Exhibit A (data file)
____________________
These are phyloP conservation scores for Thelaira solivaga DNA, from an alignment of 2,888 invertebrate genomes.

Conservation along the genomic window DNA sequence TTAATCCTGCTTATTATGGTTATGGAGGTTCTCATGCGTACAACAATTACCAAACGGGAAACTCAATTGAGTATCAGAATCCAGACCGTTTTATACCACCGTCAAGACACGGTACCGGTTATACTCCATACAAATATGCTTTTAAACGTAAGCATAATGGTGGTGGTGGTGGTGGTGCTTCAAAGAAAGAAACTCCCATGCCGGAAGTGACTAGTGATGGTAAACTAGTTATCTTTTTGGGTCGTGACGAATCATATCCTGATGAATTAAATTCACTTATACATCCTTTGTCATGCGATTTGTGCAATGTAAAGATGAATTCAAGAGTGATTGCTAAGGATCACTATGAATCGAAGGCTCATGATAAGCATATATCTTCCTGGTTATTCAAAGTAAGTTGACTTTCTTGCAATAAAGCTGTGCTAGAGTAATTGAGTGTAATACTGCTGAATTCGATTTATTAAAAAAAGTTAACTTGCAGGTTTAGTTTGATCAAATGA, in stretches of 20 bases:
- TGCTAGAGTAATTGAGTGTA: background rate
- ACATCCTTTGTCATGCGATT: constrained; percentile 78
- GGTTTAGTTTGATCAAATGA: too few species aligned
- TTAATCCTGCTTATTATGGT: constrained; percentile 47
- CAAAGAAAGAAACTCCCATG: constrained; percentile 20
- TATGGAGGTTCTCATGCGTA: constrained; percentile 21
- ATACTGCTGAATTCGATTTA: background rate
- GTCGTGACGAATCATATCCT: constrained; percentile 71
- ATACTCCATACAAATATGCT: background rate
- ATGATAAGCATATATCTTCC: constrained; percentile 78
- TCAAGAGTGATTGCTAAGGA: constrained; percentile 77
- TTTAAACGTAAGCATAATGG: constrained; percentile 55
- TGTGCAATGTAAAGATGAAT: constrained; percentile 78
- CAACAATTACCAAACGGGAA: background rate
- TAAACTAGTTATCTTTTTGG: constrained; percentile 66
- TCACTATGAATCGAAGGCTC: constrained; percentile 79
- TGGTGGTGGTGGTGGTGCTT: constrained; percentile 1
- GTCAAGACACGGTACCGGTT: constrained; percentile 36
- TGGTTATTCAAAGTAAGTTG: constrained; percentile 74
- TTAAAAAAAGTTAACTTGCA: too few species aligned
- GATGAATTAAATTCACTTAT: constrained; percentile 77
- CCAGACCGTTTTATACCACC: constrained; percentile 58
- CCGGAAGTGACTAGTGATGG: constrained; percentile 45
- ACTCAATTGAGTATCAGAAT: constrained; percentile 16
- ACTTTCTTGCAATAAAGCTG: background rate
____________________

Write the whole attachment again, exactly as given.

These are phyloP conservation scores for Thelaira solivaga DNA, from an alignment of 2,888 invertebrate genomes.

Conservation along the genomic window DNA sequence TTAATCCTGCTTATTATGGTTATGGAGGTTCTCATGCGTACAACAATTACCAAACGGGAAACTCAATTGAGTATCAGAATCCAGACCGTTTTATACCACCGTCAAGACACGGTACCGGTTATACTCCATACAAATATGCTTTTAAACGTAAGCATAATGGTGGTGGTGGTGGTGGTGCTTCAAAGAAAGAAACTCCCATGCCGGAAGTGACTAGTGATGGTAAACTAGTTATCTTTTTGGGTCGTGACGAATCATATCCTGATGAATTAAATTCACTTATACATCCTTTGTCATGCGATTTGTGCAATGTAAAGATGAATTCAAGAGTGATTGCTAAGGATCACTATGAATCGAAGGCTCATGATAAGCATATATCTTCCTGGTTATTCAAAGTAAGTTGACTTTCTTGCAATAAAGCTGTGCTAGAGTAATTGAGTGTAATACTGCTGAATTCGATTTATTAAAAAAAGTTAACTTGCAGGTTTAGTTTGATCAAATGA, in stretches of 20 bases:
- TGCTAGAGTAATTGAGTGTA: background rate
- ACATCCTTTGTCATGCGATT: constrained; percentile 78
- GGTTTAGTTTGATCAAATGA: too few species aligned
- TTAATCCTGCTTATTATGGT: constrained; percentile 47
- CAAAGAAAGAAACTCCCATG: constrained; percentile 20
- TATGGAGGTTCTCATGCGTA: constrained; percentile 21
- ATACTGCTGAATTCGATTTA: background rate
- GTCGTGACGAATCATATCCT: constrained; percentile 71
- ATACTCCATACAAATATGCT: background rate
- ATGATAAGCATATATCTTCC: constrained; percentile 78
- TCAAGAGTGATTGCTAAGGA: constrained; percentile 77
- TTTAAACGTAAGCATAATGG: constrained; percentile 55
- TGTGCAATGTAAAGATGAAT: constrained; percentile 78
- CAACAATTACCAAACGGGAA: background rate
- TAAACTAGTTATCTTTTTGG: constrained; percentile 66
- TCACTATGAATCGAAGGCTC: constrained; percentile 79
- TGGTGGTGGTGGTGGTGCTT: constrained; percentile 1
- GTCAAGACACGGTACCGGTT: constrained; percentile 36
- TGGTTATTCAAAGTAAGTTG: constrained; percentile 74
- TTAAAAAAAGTTAACTTGCA: too few species aligned
- GATGAATTAAATTCACTTAT: constrained; percentile 77
- CCAGACCGTTTTATACCACC: constrained; percentile 58
- CCGGAAGTGACTAGTGATGG: constrained; percentile 45
- ACTCAATTGAGTATCAGAAT: constrained; percentile 16
- ACTTTCTTGCAATAAAGCTG: background rate